What do you think? Do these sentences offer you an inkling of what each story might be like? And more importantly, do they make you want to go out and buy his books? Or would any old sentence have done equally well? They certainly make me wonder if my first sentences have the power to grab an editor's interest, and make him or her read more of my manuscript, when so many other submissions arrive each day in the mail.

Dragon Dave

Friday, April 17, 2015

Screen Superstar Tells Star Wars: The Full Story

The other day, while perusing a comic book store, I noticed this magazine, published in 1977. 

Measuring a magnificent 9" x 12', this extra-large special edition of Screen Superstar, titled "Star Wars: The Full Story," sported numerous photographs from the movie, some of them two-page spreads.

Despite the promise on the cover, it wasn't packed with full-color photographs. But it offered lots of black-and-white photos, which had been developed using different colors. 

I thought this effect added drama and interest to the movie stills. Don't you?

Having read The Making of Star Wars by J. W. Rinzler, a coffee table-sized book offering a wealth of information on Lucas' first installment in the series, I didn't expect to learn anything new about my all-time favorite movie. But I thought it might be fun to revisit reports from Sci-fi entertainment writers back in the day, and compare them with the officially approved version released from Lucasfilm thirty years later. There was the expected, such as a spotlight focused far more intensely on the contribution of John Dykstra to the special effects team than later official versions would credit him with. And then there was the unexpected. One special effects worker, who was not named, actually describes the process of filming model spacecrafts as boring. Try to find a statement like that in an official publication from Lucasfilm!

Additionally, I enjoyed experiencing the passion of the writers and the editorial staff who had put this special magazine together. The writers argued that Star Wars built upon the literary foundations of modern Science Fiction, such as Isaac Asimov's Foundation Trilogy and Frank Herbert's novel Dune, and finally delivered on the potential that previous movies--even great ones, like "2001: A Space Odyssey" and "Forbidden Planet" had failed to capture.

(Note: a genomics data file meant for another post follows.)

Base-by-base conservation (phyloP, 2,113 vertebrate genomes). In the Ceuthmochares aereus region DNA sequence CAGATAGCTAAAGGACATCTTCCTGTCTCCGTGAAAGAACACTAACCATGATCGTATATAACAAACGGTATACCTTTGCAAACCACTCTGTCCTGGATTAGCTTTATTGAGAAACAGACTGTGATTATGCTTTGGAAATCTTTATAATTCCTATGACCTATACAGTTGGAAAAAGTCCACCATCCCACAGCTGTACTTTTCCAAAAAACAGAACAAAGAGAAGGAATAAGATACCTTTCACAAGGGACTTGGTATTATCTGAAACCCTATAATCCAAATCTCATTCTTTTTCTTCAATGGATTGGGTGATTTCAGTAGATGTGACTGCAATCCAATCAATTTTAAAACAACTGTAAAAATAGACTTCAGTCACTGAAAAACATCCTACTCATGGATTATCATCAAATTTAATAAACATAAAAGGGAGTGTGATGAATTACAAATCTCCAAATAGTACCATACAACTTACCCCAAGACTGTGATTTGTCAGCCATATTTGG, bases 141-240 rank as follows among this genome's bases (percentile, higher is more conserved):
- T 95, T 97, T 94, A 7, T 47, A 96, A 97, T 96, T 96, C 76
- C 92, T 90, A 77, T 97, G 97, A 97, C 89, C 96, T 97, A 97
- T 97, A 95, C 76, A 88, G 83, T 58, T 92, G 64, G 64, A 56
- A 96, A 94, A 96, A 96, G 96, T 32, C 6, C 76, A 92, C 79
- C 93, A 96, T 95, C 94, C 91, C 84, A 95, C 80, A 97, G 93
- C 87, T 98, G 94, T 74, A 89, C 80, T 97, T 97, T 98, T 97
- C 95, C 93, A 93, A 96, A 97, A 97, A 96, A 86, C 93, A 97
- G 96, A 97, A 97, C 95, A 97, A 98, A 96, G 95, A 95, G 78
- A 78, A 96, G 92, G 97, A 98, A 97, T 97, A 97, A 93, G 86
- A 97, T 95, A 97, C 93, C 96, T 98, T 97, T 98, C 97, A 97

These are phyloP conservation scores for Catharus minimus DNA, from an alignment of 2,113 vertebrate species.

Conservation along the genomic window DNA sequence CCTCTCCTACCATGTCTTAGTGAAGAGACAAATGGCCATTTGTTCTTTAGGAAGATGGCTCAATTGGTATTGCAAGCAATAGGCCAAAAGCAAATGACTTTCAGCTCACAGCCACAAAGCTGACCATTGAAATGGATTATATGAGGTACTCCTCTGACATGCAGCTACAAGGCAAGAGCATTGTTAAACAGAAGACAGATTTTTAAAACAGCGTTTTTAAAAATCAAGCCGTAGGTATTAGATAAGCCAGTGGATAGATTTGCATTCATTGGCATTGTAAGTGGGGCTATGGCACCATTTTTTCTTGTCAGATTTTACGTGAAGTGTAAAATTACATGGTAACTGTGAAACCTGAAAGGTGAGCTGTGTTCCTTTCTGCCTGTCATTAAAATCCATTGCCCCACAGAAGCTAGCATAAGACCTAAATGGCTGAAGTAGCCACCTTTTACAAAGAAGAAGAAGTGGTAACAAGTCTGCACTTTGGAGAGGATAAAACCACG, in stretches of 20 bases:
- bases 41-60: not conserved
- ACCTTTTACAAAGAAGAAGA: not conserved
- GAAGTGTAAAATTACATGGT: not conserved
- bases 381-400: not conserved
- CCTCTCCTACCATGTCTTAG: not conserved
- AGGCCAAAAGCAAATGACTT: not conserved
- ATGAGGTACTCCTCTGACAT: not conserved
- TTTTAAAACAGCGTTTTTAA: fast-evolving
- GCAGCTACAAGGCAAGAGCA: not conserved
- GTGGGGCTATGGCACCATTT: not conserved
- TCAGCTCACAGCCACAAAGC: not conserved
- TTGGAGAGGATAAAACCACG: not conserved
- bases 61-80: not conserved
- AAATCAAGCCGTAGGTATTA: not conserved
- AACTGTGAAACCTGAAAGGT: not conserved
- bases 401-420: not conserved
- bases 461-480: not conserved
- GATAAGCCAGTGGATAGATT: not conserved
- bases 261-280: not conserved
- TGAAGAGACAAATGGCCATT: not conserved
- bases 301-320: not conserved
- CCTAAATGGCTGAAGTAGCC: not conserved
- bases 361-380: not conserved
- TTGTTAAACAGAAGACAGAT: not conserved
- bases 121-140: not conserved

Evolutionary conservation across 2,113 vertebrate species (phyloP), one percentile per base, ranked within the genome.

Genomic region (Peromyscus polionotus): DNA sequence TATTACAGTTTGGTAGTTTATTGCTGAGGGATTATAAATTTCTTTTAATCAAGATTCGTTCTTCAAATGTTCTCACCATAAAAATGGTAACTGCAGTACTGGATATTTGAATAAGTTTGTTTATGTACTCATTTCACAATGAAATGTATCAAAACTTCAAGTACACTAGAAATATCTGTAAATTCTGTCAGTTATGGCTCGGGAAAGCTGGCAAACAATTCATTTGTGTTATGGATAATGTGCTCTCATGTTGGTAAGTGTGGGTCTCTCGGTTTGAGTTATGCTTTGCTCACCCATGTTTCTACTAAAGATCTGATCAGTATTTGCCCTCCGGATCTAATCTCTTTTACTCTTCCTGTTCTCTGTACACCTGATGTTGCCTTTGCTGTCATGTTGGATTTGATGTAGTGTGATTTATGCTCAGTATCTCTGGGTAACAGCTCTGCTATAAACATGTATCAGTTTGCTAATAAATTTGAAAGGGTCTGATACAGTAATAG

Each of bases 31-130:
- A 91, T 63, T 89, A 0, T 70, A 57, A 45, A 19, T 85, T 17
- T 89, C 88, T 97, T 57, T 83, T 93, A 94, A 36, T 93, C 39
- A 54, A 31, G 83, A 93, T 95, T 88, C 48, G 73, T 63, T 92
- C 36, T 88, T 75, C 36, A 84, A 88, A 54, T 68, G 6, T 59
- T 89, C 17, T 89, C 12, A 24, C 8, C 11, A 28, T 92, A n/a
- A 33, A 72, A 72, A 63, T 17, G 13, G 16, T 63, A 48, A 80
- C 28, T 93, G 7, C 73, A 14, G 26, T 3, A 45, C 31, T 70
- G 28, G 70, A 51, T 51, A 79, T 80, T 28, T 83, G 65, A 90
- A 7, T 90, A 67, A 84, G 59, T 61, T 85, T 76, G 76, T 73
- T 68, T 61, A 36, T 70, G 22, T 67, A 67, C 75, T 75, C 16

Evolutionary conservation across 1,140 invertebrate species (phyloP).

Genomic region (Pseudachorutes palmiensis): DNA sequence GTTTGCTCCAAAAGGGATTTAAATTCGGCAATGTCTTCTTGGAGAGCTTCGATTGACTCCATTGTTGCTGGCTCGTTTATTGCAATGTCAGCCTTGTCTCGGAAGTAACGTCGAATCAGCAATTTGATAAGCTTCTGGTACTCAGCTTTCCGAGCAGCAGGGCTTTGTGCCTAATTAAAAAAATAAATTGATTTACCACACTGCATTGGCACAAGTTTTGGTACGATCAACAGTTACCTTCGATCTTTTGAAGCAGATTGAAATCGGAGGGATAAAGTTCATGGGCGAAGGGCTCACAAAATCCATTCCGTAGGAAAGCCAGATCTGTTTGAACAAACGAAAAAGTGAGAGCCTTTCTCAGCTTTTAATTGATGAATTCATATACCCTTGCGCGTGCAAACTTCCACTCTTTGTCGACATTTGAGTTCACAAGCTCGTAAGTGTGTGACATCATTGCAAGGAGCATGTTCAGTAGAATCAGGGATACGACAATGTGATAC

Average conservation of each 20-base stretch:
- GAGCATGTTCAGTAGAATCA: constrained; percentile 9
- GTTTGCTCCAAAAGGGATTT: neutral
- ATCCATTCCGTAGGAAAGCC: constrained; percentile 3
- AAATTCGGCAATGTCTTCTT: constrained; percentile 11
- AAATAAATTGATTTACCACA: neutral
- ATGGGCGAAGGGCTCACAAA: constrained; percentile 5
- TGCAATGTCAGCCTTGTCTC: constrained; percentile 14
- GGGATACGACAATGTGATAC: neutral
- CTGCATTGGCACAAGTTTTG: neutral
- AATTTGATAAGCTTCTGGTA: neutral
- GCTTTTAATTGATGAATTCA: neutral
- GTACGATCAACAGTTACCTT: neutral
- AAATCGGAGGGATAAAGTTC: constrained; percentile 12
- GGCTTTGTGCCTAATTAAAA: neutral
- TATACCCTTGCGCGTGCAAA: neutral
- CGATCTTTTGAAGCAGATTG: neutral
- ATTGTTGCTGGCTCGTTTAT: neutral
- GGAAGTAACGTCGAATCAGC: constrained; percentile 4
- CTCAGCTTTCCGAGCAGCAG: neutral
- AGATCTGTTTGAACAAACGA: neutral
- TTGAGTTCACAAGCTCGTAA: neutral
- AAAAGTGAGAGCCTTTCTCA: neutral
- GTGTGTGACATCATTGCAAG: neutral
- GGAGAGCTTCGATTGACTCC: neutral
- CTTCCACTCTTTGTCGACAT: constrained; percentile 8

Well, I won't argue with that.

Oh, and I loved the artwork. Gorgeous two-page spreads, made by passionate fans of the movie in the year of its release, before Star Wars-inspired art became something we all took for granted.

Great stuff, right?

In those early days, news about George Lucas was even harder to come by than the facts behind the production. As everyone loved the new movie, the news media fought over any available scraps of information on the reclusive writer/director. The magazine reports that after the revenue from "Star Wars" started rolling in, Lucas purchased "a $500,000 Lear jet, the interior of which he redecorated to match the interior of Solo's Millennium Falcon." It probably didn't happen, but what a lovely story.

Just like my all-time favorite movie. 

Dragon Dave

P.S. Find your own copy of Screen Superstar's "Star Wars: The Full Story" at, on ebay, and wherever else good Star Wars books, magazines, and other necessities of life are sold. And yes, in case you're wondering, that includes comic book stores.

Related Dragon Cache entries
Jeremiah & George Lucas: Part 1
A Vintage Star Wars Interview
The Power of Star Wars: Part 1

Wednesday, April 15, 2015

Thor Vs. a Dragon, a Robot, and Rock Men from Saturn